Growing up, Hope Banton ’22 would often lie awake at night wondering why she was who she was.
Now she hopes to help others who might face those same questions as the coordinator for Randolph’s Office of Diversity, Identity, Culture & Inclusion.
“It was always a calling, social justice work,” said the Rustburg native. “This just felt like the right thing for me.”
Banton majored in English literature, with a double minor in sociology and gender studies, and wrote her senior thesis about queer women in the south, “‘Othering’ Mothering: Alice Walker and the Queering of The Color Purple.”
Keesha Burke Henderson, Randolph’s chief diversity officer and director of the Office of Diversity, Identity, Culture & Inclusion, said it’s clear Banton has answered that deeper calling.
“That was the intention of this pipeline role, to nurture the student who has a strong interest in diversity, equity and inclusion work,” she said. “As a new graduate, Hope has stepped up to the plate by meeting the challenges of this high-demand position rather swiftly. She brings the experience of being a Randolph student while exhibiting the professionalism needed to be a resource.”
Randolph sociology professor Danielle Currier served as Banton’s advisor for three years and called her “kind, gentle, generous, and thoughtful.”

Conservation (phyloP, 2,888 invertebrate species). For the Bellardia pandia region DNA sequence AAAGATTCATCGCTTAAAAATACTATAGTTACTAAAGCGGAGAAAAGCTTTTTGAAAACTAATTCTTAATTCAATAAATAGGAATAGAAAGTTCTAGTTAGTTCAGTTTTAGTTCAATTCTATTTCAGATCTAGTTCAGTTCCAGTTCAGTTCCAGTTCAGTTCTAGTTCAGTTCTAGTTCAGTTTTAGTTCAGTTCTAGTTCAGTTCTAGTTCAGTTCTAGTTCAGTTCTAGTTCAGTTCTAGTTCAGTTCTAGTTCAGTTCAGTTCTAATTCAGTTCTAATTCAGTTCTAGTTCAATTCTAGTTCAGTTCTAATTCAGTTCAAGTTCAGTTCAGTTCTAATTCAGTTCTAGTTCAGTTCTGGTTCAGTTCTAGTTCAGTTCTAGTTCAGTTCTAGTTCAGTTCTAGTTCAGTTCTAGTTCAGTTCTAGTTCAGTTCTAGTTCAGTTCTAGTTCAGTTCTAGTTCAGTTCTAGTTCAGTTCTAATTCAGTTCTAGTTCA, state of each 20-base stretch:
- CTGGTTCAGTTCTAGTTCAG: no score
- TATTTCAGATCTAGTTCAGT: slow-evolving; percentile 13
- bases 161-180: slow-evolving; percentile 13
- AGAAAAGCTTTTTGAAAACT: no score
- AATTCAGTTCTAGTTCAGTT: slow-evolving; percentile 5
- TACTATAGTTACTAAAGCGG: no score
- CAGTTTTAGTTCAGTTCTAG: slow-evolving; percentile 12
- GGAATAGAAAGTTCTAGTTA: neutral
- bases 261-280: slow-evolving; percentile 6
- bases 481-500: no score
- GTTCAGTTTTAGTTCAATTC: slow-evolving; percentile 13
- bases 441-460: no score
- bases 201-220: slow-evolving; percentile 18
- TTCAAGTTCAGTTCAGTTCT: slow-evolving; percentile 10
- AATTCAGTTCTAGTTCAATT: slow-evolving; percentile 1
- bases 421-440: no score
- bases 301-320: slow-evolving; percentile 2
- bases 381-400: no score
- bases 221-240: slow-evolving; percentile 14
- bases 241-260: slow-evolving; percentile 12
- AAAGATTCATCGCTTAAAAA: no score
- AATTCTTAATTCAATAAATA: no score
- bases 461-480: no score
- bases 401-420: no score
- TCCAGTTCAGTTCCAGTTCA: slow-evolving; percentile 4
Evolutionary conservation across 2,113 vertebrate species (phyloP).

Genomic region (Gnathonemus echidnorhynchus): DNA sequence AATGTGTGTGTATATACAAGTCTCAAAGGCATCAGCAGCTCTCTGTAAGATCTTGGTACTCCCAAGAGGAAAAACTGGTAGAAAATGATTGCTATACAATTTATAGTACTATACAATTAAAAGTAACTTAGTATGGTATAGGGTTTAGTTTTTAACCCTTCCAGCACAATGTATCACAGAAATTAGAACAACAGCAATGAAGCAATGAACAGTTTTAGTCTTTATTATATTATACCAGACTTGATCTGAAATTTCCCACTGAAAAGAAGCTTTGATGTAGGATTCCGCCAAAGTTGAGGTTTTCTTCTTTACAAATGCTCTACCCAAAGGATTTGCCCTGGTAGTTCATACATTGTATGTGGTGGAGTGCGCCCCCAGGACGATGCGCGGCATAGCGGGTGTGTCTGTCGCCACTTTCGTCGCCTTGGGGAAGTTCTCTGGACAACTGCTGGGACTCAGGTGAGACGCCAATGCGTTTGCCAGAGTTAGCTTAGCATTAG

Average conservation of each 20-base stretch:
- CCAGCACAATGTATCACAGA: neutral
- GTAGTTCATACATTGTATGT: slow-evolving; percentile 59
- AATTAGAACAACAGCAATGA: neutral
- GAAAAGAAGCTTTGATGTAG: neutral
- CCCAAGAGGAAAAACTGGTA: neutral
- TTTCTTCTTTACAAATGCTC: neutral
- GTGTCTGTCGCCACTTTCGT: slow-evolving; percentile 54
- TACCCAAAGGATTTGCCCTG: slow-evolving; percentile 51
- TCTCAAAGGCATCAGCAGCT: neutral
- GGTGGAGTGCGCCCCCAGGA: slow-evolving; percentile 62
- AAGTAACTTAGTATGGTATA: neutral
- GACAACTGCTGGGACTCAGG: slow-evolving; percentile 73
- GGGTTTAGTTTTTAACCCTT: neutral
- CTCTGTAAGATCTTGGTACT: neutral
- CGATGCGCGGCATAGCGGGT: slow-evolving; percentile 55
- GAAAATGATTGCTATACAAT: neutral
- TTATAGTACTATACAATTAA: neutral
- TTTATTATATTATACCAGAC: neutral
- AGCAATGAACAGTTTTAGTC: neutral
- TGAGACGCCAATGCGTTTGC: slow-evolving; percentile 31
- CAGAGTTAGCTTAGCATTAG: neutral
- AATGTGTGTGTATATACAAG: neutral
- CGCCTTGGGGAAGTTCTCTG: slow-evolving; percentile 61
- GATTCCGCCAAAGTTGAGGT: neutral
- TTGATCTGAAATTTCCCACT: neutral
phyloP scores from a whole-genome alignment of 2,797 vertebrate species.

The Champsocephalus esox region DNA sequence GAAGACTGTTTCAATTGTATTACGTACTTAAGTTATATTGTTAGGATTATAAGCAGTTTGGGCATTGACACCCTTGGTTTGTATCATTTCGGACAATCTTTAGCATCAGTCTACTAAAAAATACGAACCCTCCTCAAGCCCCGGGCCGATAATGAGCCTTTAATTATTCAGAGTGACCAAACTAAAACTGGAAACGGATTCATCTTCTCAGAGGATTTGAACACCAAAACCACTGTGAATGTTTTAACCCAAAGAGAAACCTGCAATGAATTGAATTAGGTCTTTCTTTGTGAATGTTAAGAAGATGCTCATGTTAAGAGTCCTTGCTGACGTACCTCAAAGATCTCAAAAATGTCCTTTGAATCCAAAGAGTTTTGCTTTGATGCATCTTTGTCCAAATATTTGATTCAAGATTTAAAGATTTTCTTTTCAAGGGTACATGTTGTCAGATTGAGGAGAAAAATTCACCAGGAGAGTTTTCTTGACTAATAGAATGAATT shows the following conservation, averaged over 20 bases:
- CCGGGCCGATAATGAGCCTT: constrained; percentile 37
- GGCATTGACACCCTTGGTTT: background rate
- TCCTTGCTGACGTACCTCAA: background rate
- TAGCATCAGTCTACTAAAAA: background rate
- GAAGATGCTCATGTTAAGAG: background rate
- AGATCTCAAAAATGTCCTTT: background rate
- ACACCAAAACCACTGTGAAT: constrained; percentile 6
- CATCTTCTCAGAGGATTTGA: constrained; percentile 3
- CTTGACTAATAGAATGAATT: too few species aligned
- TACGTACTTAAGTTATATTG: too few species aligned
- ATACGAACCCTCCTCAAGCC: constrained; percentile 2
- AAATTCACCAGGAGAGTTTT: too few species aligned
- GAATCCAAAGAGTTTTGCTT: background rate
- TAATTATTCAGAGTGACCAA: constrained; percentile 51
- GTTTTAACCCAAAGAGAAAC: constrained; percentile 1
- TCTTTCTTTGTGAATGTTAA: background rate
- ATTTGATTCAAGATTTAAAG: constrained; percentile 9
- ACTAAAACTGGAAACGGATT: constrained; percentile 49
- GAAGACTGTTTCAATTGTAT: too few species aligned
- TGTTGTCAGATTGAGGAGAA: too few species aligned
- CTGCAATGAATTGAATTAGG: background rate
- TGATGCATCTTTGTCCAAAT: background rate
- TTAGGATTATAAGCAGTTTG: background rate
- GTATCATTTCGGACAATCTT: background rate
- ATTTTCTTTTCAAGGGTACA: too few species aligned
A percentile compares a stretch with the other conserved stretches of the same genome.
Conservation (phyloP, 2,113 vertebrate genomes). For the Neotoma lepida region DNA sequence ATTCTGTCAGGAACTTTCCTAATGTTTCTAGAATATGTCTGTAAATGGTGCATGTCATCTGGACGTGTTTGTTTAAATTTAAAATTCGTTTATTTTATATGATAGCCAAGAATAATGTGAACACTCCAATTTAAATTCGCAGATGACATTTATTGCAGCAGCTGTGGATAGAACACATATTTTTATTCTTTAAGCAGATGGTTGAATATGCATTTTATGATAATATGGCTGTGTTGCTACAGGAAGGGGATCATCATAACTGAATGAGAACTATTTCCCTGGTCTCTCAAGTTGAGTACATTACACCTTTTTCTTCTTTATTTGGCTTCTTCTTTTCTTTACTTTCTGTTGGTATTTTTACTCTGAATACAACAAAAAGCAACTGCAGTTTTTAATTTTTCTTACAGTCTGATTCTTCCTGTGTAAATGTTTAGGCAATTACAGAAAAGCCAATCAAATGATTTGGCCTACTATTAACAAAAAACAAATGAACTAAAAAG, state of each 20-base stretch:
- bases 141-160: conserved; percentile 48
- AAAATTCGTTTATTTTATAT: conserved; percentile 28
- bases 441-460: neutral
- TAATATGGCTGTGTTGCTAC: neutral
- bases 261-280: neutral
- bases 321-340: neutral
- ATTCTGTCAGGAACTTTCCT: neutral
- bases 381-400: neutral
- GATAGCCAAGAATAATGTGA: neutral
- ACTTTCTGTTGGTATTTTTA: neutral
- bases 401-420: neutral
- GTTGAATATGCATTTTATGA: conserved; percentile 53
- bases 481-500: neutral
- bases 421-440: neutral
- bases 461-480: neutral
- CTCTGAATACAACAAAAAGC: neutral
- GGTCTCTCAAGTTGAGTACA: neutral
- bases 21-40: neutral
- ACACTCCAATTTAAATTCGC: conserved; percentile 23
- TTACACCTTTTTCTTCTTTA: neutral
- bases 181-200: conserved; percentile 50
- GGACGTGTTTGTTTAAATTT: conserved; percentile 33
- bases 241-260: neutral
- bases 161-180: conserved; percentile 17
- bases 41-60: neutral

“She is good at seeing both the big picture of the effects of social institutions and inequality and the minutiae of day-to-day life,” Currier said. “She is also open-minded and a good listener. She lets people be who they are and doesn’t try to mold them into what she thinks they should be.”
In the coordinator role, Banton serves as a community liaison for student affinity groups and oversees various events on campus, including the diversity office’s weekly Wind-Up Wednesdays in the Student Center.
They recently started a Friday night forum, where students meet to talk about what’s going on both on campus and in the world, and held an interest meeting for a Gender & Sexuality Alliance that would be open to students, faculty, and staff.
The office also hosts cultural programming and training sessions for students, faculty, and staff. Burke and Banton also work closely with students of color, members of the queer community, and commuter, international, and first-generation students.
“It’s really rewarding to help students,” Banton said, “and give them a place where they have a voice and are heard.”